The Basic Of Good Writing

The Basic Of Good Writing

So you’re going to sit down at your computer, go through your notes, and in a few hours produce a piece of research writing. Right? Wrong!

It is impossible to start from nothing and produce a good piece of writing, because it is very hard to organize your material and write at the same time. If you are working out which piece of research to talk about next and worrying about verb agreement, you are less likely to produce a good piece of writing.

  • Plan your writing. Before you start writing, find a way to organize your material so that you know what you are going to write about, in what order, and what you’re going to say. Try writing an outline. Trying writing your ideas down on the back of an envelope, or a piece of old paper. It doesn’t have to be beautiful, it just has to help you think about what you are going to say. Use whatever method works for you, no matter how strange!
  • Ignore the language! When you plan your writing, don’t worry about the language. Concentrate on what you are going to say. Write in notes so that you don’t have to think about verb agreement. Don’t waste time worrying about spelling. You can think about all these aspects of writing after you’ve decided what you are going to say. If you spend a lot of time fixing all the prepositions and conjunctions in an early draft you are not going to be willing to cut out paragraphs or sentences that you later realize aren’t necessary, or to change them substantially.  So don’t put a lot of effort into proofreading until you are sure that what you want to say is the best you can come up with, then you can spend more time on fixing up the writing so that the punctuation, spelling, etc. is correct.
  • Write and rewrite! More experienced writers rewrite more times and more substantially than less experienced writers. Are you surprised? Good writing takes time for everyone. The better a writer you become, the more you will see that the first thoughts/ideas/writing that comes out of your head and onto the page can be improved. So give yourself time to rewrite so that your readers see the best of your thoughts and writing, not the best you could come up with at the last moment.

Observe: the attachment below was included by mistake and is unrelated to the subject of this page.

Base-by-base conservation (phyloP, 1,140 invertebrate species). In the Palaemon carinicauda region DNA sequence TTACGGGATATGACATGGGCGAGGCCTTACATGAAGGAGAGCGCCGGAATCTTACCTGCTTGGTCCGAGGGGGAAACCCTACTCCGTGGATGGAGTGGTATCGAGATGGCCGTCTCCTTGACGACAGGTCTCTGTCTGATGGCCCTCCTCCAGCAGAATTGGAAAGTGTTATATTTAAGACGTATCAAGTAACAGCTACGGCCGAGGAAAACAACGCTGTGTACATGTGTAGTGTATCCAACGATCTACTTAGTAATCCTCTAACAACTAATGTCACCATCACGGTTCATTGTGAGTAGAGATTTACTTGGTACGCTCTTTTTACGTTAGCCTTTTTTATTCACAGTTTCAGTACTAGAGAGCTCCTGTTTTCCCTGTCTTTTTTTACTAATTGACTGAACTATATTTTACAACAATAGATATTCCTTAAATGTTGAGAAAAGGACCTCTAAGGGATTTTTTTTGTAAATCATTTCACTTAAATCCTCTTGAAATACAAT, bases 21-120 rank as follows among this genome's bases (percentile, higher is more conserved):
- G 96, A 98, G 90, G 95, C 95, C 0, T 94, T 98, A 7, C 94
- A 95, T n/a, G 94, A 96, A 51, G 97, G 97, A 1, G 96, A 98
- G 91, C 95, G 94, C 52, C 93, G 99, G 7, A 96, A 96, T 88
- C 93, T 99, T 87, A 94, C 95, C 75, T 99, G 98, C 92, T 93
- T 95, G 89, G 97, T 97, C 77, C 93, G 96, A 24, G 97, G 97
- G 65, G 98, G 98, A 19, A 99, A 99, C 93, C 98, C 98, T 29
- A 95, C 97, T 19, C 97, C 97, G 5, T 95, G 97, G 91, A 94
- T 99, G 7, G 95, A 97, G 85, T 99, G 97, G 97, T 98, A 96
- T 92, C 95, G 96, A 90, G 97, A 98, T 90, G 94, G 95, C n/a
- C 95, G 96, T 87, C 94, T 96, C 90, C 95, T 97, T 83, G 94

• Find readers! ask people to read what you’ve written. Ask friends, ask professors, ask your writing advisor in languages. But don’t wait until your writing is “perfect” because then if people suggest changes you won’t want to make them! Give people drafts and let them know what sort of feedback you want: comments on organization? on ideas? on your language? on the technical aspects of what you’ve written?
  • Keep writing! Good writing takes practice. The only person who can make you a better writer is you. So work at it, show your work to other people, and rewrite, rewrite, rewrite.

There are plenty of writing handbooks and guides available. They can give lots of useful hints and tips, but if the methods they suggest do not work for you then use a different method: there is no one way to write. Of course, the way you write depends very much on what suits you, and what suits the particular piece of writing you are working on.

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